There are several tools available that can schedule tweets to post at a specific time on Twitter; they can be handy for a number of reasons. For example, you could create several tweets for Monday through Friday with a list of the guests that will be appearing on your podcast or radio show. You could also schedule tweets at different days of the week announcing special promotions for your small business, restaurant or whatever. These scheduled tweets could also simply be reminders for your followers about anything else going on in your life such as a tweetup, convention or other event. Scheduled tweets can also be good for those that want to post something for their international friends or clients in different time zones.
With these tools, you are no longer required to send your tweets in real time, because you can write them in advance, making them a perfect solution for those of us who can’t find the time to jump on Twitter on a consistent, regular basis. Whenever you find a pocket of time for Twitter, you can sit down, write several tweets, and queue them up to post at a later date.
Here are some of the better free Twitter automation tools that I’ve seen. There are a few good tools that require a paying a fee, but the selections in this roundup are all free, with some of them offering a more advanced premium package, should you want or need it.
Twuffer does one thing only: sending tweets you place in its queue at the times you schedule. Nothing fancy, just a simple calendar-based interface to pick when you want your tweet to go live.
SocialOomph (an app formerly known as TweetLater) provides a suite of tools, including a free edition that includes the ability to schedule your tweets.It also provides a premium suite that includes additional tools for Twitter and Facebook automation. However, if all you want to do is schedule your tweets then the free version will do the trick. There are a couple of extra perks that I’d like to mention here. Besides scheduling tweets, the free edition of SocialOomph also lets you create and save drafts of tweets that you can reuse over and over again. While that might smack of spamming, it could actually provide some non-nefarious benefits as well, particularly if you often end up writing similar tweets. The other features I like is that it lets you use your own URL shortening service such as Bit.ly, and you can also schedule tweets to publish to multiple Twitter accounts.
FutureTweets doesn’t take the everything-but-the-kitchen-sink approach that SocialOomph does but it does schedule tweets rather well. If that’s all you need, than this one will work for you.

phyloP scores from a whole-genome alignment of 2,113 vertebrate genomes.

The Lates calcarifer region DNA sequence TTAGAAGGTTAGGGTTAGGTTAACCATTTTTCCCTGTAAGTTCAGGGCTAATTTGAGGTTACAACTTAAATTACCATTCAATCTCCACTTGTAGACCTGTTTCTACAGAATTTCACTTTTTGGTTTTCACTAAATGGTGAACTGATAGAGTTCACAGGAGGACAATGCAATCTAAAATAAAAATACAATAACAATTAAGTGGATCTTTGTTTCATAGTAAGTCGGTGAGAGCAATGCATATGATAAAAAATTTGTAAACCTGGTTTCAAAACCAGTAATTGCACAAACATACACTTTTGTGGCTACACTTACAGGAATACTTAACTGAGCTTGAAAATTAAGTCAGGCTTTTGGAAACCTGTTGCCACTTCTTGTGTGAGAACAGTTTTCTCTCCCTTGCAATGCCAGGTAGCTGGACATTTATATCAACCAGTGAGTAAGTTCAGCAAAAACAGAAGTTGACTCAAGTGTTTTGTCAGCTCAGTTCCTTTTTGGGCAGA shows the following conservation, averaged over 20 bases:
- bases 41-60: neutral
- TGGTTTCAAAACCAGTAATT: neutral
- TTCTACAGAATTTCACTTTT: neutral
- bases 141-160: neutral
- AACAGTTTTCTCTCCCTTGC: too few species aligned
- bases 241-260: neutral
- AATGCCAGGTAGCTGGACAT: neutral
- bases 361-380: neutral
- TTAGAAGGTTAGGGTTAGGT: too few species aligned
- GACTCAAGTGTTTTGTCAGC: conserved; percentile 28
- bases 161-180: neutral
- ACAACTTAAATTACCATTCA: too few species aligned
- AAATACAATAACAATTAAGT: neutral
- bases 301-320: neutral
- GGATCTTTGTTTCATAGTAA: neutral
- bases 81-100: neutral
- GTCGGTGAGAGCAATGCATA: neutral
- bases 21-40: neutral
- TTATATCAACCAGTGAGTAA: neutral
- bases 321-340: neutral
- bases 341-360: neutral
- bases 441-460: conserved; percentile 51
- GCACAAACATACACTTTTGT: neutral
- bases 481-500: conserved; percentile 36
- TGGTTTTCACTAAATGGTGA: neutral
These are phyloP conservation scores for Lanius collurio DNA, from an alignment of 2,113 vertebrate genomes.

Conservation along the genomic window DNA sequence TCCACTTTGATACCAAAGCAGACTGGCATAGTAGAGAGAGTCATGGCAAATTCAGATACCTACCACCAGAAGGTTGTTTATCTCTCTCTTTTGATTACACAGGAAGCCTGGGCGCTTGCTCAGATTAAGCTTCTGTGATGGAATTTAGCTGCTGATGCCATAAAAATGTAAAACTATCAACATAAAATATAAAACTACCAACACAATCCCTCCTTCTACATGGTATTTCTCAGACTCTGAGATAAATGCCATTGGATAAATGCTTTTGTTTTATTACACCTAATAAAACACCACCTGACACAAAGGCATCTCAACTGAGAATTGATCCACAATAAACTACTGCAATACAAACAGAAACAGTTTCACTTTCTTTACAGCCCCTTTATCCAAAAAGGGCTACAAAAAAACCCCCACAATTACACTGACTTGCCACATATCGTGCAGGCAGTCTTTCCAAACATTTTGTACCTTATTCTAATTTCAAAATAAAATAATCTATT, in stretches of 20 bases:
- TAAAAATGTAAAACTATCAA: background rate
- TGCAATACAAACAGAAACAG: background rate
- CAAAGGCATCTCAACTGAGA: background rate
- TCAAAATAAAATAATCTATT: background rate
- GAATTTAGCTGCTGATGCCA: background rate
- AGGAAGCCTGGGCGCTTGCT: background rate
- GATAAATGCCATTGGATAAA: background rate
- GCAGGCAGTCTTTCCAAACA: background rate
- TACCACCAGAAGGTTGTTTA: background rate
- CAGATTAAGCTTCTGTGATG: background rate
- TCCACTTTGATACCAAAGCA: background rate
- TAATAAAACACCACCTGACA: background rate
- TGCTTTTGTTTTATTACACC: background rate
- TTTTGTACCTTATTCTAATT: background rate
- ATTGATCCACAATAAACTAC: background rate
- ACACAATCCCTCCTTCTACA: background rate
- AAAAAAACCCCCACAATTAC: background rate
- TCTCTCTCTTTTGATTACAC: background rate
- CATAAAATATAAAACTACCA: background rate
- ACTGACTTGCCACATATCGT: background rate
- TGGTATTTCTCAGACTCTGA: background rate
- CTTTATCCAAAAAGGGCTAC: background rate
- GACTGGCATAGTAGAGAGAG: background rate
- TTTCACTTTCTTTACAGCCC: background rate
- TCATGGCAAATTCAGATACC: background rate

HootSuite is a popular Twitter client that happens to include the ability to schedule your tweets for future posting. You can access HootSuite via its web site or any number of special desktop apps and browser add-ons. You can view, edit or delete scheduled tweets from a column called “Pending Tweets.”
Twaitter (soon to be renamed Gremlin) is another powerful suite of free services that includes a scheduler for tweets. The thing I like about this one is that it also connects to Ping.fm, which means you can not only schedule posts to Twitter but also to many other social networks such as Facebook, MySpace, LinkedIn, etc. It also includes an option to save drafts and includes follow management tools.
CoTweet is designed for organizations with multiple Twitter accounts and/or multiple Twitter members that work as a team to manage their online presence. Included in its arsenal of useful tools is the tweet scheduler, which has a calendar that helps schedule your tweets. Another handy tool is the ability to assign tweets as if they were tasks, thus giving your account a project manager (of sorts) for Twitter.
There you have it, just some of the free ways that you and your organization can schedule to Twitter, and some other social networks as well. Some of these services include an option to schedule recurring tweets, which could violate Twitter’s Terms of Service. Both Twitter and its members frown upon such behavior because spammers have abused this kind of feature; think twice before setting up recurring tweets too often.
Do you use any of these tools, or any others, to schedule your tweets?
Image Credit: PhotoExpress user Adam Borkowski.